The Phaon Comet
The few lines given as an introduction to my account of Cometes sparganurus applies in an equal degree to this rare and lovely species, which may safely dispute for the palm of beauty with its near ally.
In classic lore Phaon is said to have been tenderly loved by Sappho, and here certainly is an object so beautiful as to afford a sufficient excuse for the most frenzied passion; but so tender a feeling would seem never to enter into the breasts of Humming-Birds, their general conduct appearing to be actuated by the Furies rather than the Loves, engaged as they are in one continuous strife with each other; and we must regret, therefore, that names conveying such tender ideas as those of Sappho and Phaon should have been given to the preceding and present species.
The true habitat of this bird appears to be Peru and Bolivia, but it does not go so far to the eastward or southward as the C. sparganurus. Mr. Bonelli, who accompanied the Hon. Frederick Bruce in his journeys through South America, informs me that in the Great Table Land of the Cordillera are numerous ravines called Quebrados, the almost perpendicular sides of which, varying from a hundred to two hundred feet in depth, are overgrown with multitudinous species of plants, with which perhaps the botanist is but little acquainted: here, while a cold atmosphere pervades the adjacent high plains, a genial heat is constantly maintained suitable for the existence of this lovely tribe of birds; and accordingly it is to situations such as these that this species resorts, on its arrival from the northward, at the approach of the rainy season, or the months of August and September, which may be regarded as corresponding with our spring; and there it is that it nidifies and rears its young.
As the birds more frequently tenant the middle portion of the gully-sides, Mr. Bonelli was only able to obtain specimens with the gun, by firing at them upwards from the bottom of the gully, or downwards from the precipitous edge.
“I have seldom,” says Mr. Bonelli, “seen it in the vicinity of La Paz, though the two specimens forwarded are from that locality. Day after day have I watched one of these rovers, which, without fail, visited at four o’clock a flowering bed of beautiful crimson cactus, hovered for an instant at the verge of its invigorating sweets, then darted aloft into the heavens and vanished from sight, or fluttered in its restlessness to every point of the compass in the space of a few seconds.”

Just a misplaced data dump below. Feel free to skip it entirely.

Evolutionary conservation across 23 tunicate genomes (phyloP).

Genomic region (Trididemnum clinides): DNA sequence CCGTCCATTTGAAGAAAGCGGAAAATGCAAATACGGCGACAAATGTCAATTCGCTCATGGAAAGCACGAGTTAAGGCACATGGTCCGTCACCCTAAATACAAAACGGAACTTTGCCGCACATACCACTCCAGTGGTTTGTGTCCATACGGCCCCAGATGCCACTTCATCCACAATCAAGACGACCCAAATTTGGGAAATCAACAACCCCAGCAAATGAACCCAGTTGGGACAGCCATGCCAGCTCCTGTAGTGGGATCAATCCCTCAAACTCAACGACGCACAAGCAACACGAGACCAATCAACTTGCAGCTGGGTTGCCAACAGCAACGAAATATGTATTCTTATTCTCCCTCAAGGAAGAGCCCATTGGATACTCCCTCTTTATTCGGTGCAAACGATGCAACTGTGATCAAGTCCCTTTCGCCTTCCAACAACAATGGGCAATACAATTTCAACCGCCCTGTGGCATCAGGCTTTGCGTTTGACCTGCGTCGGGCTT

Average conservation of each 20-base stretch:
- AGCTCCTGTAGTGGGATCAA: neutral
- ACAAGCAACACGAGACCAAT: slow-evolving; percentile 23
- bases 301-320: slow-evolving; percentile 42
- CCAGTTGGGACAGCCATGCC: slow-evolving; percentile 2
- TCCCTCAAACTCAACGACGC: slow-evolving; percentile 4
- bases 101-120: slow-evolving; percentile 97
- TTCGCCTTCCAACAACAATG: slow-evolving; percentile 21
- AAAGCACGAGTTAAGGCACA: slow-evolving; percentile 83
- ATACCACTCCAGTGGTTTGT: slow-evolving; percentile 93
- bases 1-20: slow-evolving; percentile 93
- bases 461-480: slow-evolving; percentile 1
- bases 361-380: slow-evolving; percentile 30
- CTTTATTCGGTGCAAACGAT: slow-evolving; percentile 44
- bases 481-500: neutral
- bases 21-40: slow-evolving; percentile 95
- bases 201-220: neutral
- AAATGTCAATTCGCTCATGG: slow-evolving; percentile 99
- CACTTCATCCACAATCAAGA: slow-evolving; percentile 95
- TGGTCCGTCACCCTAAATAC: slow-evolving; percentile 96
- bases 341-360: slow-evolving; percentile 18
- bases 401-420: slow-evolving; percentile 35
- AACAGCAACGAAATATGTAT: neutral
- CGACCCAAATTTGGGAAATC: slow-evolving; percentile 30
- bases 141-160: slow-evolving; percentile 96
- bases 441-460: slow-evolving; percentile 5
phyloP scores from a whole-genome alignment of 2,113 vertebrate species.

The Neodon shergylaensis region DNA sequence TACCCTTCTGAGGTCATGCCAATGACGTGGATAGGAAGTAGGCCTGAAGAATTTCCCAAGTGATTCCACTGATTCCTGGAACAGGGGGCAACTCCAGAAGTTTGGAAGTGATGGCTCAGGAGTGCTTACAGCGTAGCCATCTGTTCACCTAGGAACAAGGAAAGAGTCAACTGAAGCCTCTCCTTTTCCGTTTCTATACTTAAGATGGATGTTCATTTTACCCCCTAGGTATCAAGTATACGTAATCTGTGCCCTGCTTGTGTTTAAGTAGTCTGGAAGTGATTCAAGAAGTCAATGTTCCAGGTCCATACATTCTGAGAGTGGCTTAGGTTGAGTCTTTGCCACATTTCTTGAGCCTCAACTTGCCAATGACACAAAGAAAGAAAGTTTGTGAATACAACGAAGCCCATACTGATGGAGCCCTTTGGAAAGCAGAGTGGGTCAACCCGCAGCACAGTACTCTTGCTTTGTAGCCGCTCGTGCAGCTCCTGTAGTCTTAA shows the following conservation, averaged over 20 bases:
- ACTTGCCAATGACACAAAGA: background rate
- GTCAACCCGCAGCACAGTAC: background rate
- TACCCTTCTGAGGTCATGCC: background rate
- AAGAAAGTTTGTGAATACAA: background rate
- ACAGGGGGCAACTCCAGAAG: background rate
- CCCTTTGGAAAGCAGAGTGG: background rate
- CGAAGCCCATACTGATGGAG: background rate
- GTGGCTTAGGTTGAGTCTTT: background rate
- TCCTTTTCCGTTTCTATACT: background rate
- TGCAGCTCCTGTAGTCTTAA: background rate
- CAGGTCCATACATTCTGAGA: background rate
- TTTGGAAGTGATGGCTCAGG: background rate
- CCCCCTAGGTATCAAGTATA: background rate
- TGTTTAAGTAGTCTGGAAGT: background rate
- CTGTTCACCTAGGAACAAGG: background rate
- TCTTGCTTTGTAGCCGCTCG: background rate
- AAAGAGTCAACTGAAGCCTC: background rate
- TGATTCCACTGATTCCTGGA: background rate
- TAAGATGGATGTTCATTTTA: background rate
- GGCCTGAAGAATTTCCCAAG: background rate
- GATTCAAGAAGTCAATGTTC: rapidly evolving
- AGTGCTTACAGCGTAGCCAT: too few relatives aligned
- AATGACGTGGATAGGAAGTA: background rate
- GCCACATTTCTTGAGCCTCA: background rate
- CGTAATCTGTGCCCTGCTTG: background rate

Its nidification, the form and the structure of its nest, and the situations in which it is placed against the sides of the gullies, is precisely similar to that of C. sparganurus. Like that bird also, it is a migratory species, visiting these comparatively southern climes during summer, and retiring northwards towards the Equator on the approach of winter.
The present is a larger species in all its admeasurements than C. sparganurus, and moreover differs in having a longer and more curved bill, and in having the tail of a crimson hue instead of orange-red.
The male has the head, neck, wing-coverts and under surface brownish green; back, upper tail-coverts and tail rich deep lustrous crimson, with the bases of the tail-feathers blackish brown, and their tips deep velvety black; wings purplish brown; throat rich lustrous metallic green.
The differences between the sexes are precisely similar to those observable in C. sparganurus, except that in this species the central tail-feathers are of the same colour as those of the male.
The Plate represents two males and a female of the natural size. The plant is copied from a beautiful drawing sent to me by Mr. Reeves. It is a Bilbergia, probably undescribed, as I have not been able to find it named.
Featuring all 422 illustrated species from John Gould’s A Monograph of the Trochilidæ, or Family of Humming-Birds arranged by color.